Actuaries Institute says ATO should have key role in early super release, estimates $25b-plus withdrawals


Elayne Grace

The Actuaries Institute recommends the Australian Tax Office play a significant role in payment of limited, early release superannuation to people financially impacted by COVID-19.

The Government has said it would allow workers affected by the crisis to pull as much as $20,000 out of their superannuation, in two tranches of $10,000 each.

The Convenor of the Actuaries Institute’s Superannuation Practice Committee, Tim Jenkins, said short-term demand from investors for early access to their superannuation would exceed $25 billion if 1.35 million working Australians each accessed the full amount of $20,000. Australians had about $3 trillion invested in superannuation at the end of the December quarter 2019.

The Australian Tax Office (ATO), which would make the determination on early release, could also distribute payments, and possibly invoice superannuation funds, spreading the impact of withdrawals over time.

“There may be a need for the funds and the Government to look at ways to enable early access and smooth out the ability and capacity of funds to pay,” Mr Jenkins said.

“A possible solution is for the ATO, in addition to making the determination, to distribute the payments to further streamline the process to get money into the hands of those in need quickly,” he said.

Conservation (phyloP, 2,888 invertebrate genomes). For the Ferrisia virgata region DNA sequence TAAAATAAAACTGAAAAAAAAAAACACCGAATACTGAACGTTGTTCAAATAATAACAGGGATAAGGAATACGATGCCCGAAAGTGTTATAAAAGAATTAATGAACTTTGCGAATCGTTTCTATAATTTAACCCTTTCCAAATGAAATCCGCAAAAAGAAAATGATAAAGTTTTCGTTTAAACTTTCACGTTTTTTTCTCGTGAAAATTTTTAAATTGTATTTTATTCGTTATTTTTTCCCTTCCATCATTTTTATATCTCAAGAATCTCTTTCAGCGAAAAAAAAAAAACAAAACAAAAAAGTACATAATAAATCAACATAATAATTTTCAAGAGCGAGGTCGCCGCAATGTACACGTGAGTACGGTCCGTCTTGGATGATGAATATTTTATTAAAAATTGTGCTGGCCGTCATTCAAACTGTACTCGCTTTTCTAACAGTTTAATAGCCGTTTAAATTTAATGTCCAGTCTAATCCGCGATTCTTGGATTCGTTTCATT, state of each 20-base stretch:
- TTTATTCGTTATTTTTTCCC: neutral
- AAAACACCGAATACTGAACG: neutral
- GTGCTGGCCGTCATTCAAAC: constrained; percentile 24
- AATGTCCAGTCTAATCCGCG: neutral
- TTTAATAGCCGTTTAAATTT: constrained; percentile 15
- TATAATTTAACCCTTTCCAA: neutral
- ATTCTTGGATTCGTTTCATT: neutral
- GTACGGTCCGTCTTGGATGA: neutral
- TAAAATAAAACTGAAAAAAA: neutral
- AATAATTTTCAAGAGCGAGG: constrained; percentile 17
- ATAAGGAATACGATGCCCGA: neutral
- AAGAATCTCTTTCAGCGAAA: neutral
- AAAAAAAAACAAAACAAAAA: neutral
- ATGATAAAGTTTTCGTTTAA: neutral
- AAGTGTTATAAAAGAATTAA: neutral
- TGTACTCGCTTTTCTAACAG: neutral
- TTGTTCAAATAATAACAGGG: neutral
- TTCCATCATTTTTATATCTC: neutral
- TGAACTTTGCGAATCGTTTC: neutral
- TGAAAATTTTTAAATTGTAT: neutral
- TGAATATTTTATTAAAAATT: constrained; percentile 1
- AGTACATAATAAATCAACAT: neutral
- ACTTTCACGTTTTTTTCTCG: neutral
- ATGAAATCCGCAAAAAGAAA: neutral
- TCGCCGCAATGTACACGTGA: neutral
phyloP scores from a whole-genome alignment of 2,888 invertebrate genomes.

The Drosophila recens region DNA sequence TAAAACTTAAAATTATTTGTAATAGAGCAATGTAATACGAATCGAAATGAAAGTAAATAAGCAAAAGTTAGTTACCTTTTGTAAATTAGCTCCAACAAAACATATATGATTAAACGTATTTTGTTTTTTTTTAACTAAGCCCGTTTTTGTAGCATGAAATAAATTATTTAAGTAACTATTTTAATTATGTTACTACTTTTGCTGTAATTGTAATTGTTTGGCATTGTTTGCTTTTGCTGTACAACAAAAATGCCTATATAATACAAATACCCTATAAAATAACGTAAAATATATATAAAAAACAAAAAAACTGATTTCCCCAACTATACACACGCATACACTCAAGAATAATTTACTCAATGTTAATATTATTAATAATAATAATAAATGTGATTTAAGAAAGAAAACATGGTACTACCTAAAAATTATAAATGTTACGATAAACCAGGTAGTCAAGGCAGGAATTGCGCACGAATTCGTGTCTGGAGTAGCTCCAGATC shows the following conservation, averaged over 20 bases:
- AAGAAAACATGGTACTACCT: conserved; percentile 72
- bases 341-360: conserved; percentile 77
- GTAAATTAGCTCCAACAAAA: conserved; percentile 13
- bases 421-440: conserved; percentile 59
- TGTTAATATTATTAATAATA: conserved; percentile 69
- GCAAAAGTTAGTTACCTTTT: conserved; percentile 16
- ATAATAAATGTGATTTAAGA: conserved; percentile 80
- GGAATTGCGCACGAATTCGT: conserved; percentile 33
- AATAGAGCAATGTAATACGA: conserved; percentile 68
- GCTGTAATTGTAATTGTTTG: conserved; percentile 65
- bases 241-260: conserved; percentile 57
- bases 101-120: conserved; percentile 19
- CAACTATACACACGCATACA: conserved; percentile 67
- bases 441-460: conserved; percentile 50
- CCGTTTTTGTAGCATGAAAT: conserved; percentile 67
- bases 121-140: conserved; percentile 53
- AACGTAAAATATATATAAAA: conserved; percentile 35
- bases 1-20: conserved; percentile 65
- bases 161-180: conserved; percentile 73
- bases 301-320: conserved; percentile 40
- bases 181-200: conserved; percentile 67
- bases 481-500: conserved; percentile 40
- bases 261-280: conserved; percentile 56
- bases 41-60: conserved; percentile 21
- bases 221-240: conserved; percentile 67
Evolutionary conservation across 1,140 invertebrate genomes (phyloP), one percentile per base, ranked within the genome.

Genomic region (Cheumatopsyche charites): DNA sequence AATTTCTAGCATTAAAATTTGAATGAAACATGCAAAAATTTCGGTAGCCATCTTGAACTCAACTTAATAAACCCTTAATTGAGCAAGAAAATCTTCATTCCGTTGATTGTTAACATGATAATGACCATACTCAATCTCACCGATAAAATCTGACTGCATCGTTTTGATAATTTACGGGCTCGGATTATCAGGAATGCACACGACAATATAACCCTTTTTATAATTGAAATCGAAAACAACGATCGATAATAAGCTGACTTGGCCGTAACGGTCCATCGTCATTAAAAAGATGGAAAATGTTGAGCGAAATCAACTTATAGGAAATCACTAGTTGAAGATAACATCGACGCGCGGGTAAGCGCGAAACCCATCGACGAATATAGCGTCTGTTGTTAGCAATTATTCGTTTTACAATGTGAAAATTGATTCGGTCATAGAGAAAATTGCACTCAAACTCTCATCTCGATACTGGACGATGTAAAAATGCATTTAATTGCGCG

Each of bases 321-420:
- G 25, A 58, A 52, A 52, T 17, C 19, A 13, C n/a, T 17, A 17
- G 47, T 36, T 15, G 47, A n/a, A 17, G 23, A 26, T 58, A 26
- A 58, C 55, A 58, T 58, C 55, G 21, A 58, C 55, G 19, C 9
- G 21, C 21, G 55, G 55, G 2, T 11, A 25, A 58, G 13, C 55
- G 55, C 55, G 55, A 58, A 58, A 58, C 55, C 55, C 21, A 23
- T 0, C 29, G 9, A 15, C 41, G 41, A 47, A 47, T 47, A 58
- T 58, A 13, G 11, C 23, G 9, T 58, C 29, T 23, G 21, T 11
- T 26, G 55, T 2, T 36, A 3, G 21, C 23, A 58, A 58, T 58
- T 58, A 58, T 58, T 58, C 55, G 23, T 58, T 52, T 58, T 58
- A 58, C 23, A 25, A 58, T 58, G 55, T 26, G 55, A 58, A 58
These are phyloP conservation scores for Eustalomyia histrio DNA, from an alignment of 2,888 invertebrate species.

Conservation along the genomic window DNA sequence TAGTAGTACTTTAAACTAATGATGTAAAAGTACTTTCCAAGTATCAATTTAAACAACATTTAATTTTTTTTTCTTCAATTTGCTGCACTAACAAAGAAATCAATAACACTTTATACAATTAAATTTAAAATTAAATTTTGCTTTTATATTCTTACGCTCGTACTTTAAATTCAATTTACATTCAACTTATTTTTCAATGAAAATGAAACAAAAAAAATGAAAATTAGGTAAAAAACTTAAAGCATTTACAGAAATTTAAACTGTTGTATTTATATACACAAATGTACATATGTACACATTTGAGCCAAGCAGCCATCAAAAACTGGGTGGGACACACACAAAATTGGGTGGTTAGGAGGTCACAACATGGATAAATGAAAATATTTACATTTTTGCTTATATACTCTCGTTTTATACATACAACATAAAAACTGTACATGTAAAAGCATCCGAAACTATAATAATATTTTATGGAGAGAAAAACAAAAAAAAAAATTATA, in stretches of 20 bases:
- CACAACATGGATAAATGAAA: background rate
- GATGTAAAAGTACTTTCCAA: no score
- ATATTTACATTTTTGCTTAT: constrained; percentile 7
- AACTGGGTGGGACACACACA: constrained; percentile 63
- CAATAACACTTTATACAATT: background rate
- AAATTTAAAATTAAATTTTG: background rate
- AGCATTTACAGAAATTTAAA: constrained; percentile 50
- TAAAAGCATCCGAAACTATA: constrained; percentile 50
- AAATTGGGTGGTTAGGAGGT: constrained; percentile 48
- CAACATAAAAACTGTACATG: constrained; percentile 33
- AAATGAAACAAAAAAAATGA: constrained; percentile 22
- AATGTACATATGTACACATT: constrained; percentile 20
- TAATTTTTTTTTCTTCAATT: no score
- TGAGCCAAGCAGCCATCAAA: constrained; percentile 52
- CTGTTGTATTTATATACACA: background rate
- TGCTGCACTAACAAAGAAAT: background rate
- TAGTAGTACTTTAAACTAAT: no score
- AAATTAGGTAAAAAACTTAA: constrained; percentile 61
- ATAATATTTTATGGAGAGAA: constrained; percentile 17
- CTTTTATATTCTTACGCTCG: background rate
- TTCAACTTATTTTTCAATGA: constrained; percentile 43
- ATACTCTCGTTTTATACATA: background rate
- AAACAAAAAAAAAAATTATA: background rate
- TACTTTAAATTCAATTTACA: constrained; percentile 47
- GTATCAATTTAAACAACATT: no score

“The ATO could then invoice the superannuation funds over the following few months to spread the cash flow impact on funds.”

Actuaries Institute Chief Executive Elayne Grace said the Government has had to make difficult financial decisions to balance the short-term health and economic risks to the community against the long-term effect on retirement incomes.

“Early access to super will help ameliorate some of the short-term pressures people, their families and their communities face,” Ms Grace said. “Some of the key issues include liquidity for funds, locking in losses for individual investors before investments have time to recover, and also, if superannuation balances fall to zero, there are issues around insurance,” she said.

“We know large parts of the community have insurance through their super fund. We want people to have access to their funds, to help them through very difficult times, but it is important to know and map the consequences.

“The Actuaries Institute would encourage the Government to commit to restoring and maintaining the integrity of the retirement income system after the crisis ends,” Ms Grace said.

Actuaries evaluate risk and opportunity, applying mathematical, statistical, economic and financial analyses to a wide range of business problems across sectors that include insurance, superannuation, wealth manag

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